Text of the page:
- Sustainable land management
- Environmental services from planted forests
- Greenhouse accounting for forests, wood products and bioenergy
- Soil carbon management
- Emissions trading in the forest and agricultural sectors
- Dryland forestry
- Biochar as a soil amendment
Dr Annette Cowie is a Senior Research Scientist in Industry & Investment NSW’s Science and Research Division. She leads the New Forests research program in the Forest Resources Research unit. The New Forests program demonstrates and quantifies environmental services from planted forests, particularly in the areas of carbon sequestration, salinity mitigation and land rehabilitation. Annette has a background in soil and plant science and her personal research program focuses on key aspects of greenhouse science: documenting greenhouse mitigation benefits of forestry systems for carbon sequestration and production of biofuel; management of soil carbon, including soil amendment with biochar to sequester carbon and enhance productivity; and development of greenhouse accounting systems for emissions trading.
Annette is the Australian National Team Leader for IEA Bioenergy Task 38 “Greenhouse gas balances of biomass and bioenergy systems”, and has recently become Co-leader of the International Task Group.
- Bachelor of Rural Science. (Hons I), 1983 University of New England
- Master of Agricultural Science 1988 University of Queensland
- Ph.D. 1994 University of New England
Current and recently completed projects
- Greenhouse mitigation benefits of biochar as a soil amendment
- Carbon sequestration potential of dryland tree species
- Soil carbon dynamics in bioenergy systems
- Realising the revenue potential for environmental plantings under the NSW carbon market
- Land management to increase soil carbon sequestration in NSW
- Piloting a CMA to Create Greenhouse Gas Abatement Certificates
Selected Recent Publications
Ximenes FA, Gardner WD, Cowie AL (2007) The decomposition of wood products in landfills in Sydney, Australia. Waste management (In Press)
Cowie AL and Gardner WD (2007) Competition for the biomass resource: Greenhouse impacts and implications for renewable energy incentive schemes. Biomass and Bioenergy 31, 601–607.
Cowie AL, Kirschbaum MUF and Ward M (2007) Options for including all lands in a future greenhouse gas accounting framework. Environmental Science and Policy 10, 306-321
Cowie AL, Schneider UA and Montanarella L (2007) Potential synergies between existing multilateral environmental agreements in the implementation of land use, land-use change and forestry activities. Environmental Science and Policy 10, 335-352.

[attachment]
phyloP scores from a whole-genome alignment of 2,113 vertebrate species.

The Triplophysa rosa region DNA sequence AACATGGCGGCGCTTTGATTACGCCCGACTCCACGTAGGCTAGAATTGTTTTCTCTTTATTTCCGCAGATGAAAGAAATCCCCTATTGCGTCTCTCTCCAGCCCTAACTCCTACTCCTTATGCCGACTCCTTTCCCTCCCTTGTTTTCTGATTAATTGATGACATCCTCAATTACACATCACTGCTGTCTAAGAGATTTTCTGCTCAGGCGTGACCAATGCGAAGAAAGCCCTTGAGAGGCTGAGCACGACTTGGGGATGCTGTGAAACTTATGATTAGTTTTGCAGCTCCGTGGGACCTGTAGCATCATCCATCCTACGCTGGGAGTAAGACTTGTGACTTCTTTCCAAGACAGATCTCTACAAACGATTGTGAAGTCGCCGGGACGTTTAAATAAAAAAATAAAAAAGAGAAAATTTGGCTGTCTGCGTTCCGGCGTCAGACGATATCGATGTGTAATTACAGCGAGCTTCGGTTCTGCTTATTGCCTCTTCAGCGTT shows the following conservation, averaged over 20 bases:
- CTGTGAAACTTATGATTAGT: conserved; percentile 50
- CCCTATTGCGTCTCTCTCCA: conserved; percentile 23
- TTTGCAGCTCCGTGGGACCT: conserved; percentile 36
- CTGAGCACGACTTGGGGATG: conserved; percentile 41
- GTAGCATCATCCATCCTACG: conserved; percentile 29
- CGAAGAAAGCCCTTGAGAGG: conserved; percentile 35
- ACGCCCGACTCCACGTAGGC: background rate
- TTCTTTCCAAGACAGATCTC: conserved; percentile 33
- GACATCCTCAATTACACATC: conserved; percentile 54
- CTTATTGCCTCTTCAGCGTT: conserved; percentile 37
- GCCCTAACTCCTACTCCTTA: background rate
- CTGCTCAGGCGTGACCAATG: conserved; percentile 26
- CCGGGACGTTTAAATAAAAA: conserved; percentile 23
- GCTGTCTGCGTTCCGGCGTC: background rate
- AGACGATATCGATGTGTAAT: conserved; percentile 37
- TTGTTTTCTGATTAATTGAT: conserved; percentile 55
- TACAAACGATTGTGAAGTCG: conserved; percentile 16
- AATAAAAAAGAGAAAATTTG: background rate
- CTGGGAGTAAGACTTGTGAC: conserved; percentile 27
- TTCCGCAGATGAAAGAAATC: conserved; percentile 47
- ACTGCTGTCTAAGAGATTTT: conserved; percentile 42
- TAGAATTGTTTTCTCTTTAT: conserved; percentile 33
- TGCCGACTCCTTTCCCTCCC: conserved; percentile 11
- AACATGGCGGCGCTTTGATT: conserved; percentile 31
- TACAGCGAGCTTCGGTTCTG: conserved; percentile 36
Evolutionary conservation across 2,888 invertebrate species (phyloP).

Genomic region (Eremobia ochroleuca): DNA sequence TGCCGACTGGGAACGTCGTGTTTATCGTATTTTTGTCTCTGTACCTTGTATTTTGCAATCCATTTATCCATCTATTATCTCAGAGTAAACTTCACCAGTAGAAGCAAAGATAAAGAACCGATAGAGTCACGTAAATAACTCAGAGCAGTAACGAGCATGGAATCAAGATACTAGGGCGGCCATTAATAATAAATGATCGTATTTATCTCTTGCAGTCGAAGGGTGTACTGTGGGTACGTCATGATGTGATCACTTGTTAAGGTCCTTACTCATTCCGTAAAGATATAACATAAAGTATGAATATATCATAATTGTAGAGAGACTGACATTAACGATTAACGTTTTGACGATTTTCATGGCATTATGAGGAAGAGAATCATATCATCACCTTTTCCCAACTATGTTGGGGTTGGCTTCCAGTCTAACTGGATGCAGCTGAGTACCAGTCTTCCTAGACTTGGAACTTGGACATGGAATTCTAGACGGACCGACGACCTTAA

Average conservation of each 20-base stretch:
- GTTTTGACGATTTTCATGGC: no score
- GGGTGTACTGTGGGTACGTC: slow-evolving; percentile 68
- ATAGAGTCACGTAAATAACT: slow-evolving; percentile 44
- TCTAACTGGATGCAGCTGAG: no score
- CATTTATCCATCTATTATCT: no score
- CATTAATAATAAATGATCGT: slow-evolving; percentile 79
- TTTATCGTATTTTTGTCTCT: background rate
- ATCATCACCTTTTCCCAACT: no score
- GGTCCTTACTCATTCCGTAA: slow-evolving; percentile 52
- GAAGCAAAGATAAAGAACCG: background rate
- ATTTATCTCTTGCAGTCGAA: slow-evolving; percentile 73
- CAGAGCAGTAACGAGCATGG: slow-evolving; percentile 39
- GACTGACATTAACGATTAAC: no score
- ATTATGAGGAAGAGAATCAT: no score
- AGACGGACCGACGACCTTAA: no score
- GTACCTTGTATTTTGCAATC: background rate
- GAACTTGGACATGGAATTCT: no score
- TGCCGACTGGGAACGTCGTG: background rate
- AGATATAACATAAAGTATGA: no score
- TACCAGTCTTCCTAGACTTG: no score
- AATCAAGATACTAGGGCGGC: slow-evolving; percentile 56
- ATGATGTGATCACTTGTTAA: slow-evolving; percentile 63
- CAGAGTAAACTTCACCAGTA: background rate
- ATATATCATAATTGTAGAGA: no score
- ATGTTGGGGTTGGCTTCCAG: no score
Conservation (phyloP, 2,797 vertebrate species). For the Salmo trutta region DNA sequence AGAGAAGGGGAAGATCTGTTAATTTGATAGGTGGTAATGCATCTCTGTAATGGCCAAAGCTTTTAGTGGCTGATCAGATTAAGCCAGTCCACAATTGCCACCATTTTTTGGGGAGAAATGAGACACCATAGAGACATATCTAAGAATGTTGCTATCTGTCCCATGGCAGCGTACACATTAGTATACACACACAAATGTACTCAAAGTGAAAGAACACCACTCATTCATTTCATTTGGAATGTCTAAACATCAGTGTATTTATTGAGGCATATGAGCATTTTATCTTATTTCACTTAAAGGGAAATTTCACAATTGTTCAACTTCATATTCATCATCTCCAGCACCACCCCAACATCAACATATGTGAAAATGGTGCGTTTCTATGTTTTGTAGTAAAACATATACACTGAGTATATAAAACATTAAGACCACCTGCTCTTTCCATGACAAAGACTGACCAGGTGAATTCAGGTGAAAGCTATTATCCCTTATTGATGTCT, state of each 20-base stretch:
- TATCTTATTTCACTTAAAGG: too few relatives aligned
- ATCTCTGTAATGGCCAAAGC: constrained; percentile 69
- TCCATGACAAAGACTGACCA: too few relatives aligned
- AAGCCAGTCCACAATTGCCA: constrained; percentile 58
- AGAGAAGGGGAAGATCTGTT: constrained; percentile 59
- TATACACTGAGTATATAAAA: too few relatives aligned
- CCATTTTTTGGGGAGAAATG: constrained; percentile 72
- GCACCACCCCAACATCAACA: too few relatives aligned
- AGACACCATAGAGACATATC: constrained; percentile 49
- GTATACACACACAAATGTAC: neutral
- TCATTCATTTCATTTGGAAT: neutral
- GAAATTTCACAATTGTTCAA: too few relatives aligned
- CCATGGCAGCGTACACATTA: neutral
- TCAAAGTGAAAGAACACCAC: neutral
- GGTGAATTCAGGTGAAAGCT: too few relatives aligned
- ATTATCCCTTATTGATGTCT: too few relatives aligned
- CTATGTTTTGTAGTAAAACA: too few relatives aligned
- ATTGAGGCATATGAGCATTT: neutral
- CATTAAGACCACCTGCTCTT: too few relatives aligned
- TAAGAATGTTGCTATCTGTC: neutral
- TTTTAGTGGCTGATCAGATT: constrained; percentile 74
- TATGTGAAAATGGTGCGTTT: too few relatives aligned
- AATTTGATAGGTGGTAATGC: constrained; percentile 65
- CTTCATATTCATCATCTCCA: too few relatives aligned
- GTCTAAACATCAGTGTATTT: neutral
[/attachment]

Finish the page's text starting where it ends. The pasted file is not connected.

Cowie AL, Pingoud K and Schlamadinger B (2006) Stock changes or fluxes? Resolving terminological confusion in the debate on land-use change and forestry. Climate Policy 6,161–179
Forrester DI, Bauhus J, Cowie AL (2006) Carbon allocation in a mixed-species plantation of Eucalyptus globulus and Acacia mearnsii. Forest Ecology and Management 233, 275-284
Forrester DI, Bauhus J, Cowie AL and Vanclay JK (2006) Mixed-species plantations of Eucalyptus with nitrogen fixing trees: a review. Forest Ecology and Management 233, 211-230.
Guo L, Cowie AL, Montagu KD, Gifford R (2007) Carbon and nitrogen stocks in a native pasture and an adjacent 16 year old Pinus radiata D. Don.plantation in Australia. Agriculture, Ecosystems and Environment (In press)
Cowie AL, Smith P and Johnson D (2006) Does soil carbon loss in biomass production systems negate the greenhouse benefits of bioenergy? Mitigation and Adaptation Strategies for Global Change 11, 979-1002.
Forrester DI, Bauhus J, Cowie AL (2005) On the success and failure of mixed-species tree plantations: lessons learned from a model system of Eucalyptus globulus and Acacia mearnsii. Forest Ecology and Management, 209:147-155
Montagu KD, Duttmer K, Barton CVM, Cowie AL (2005) Developing general allometric relationships for regional estimates of carbon sequestration – an example using Eucalyptus pilularis from seven contrasting sites. Forest Ecology Management, 204:113-127.
Kirschbaum MUF and Cowie AL (2004) Giving credit where credit is due. A practical method to distinguish between human and natural factors in carbon accounting. Climatic Change 67: 417 – 436
Professional associations and activities
- Member Australian Society of Soil Science
Fields of Research
- 070504 Forestry Management and Environment
Keyword/phrase list of research interests
- Forest carbon cycle
- Greenhouse gas accounting
- Soil carbon dynamics
- Greenhouse benefits of bioenergy
|Position||Senior Research Scientist|
|Location||West Pennant Hills|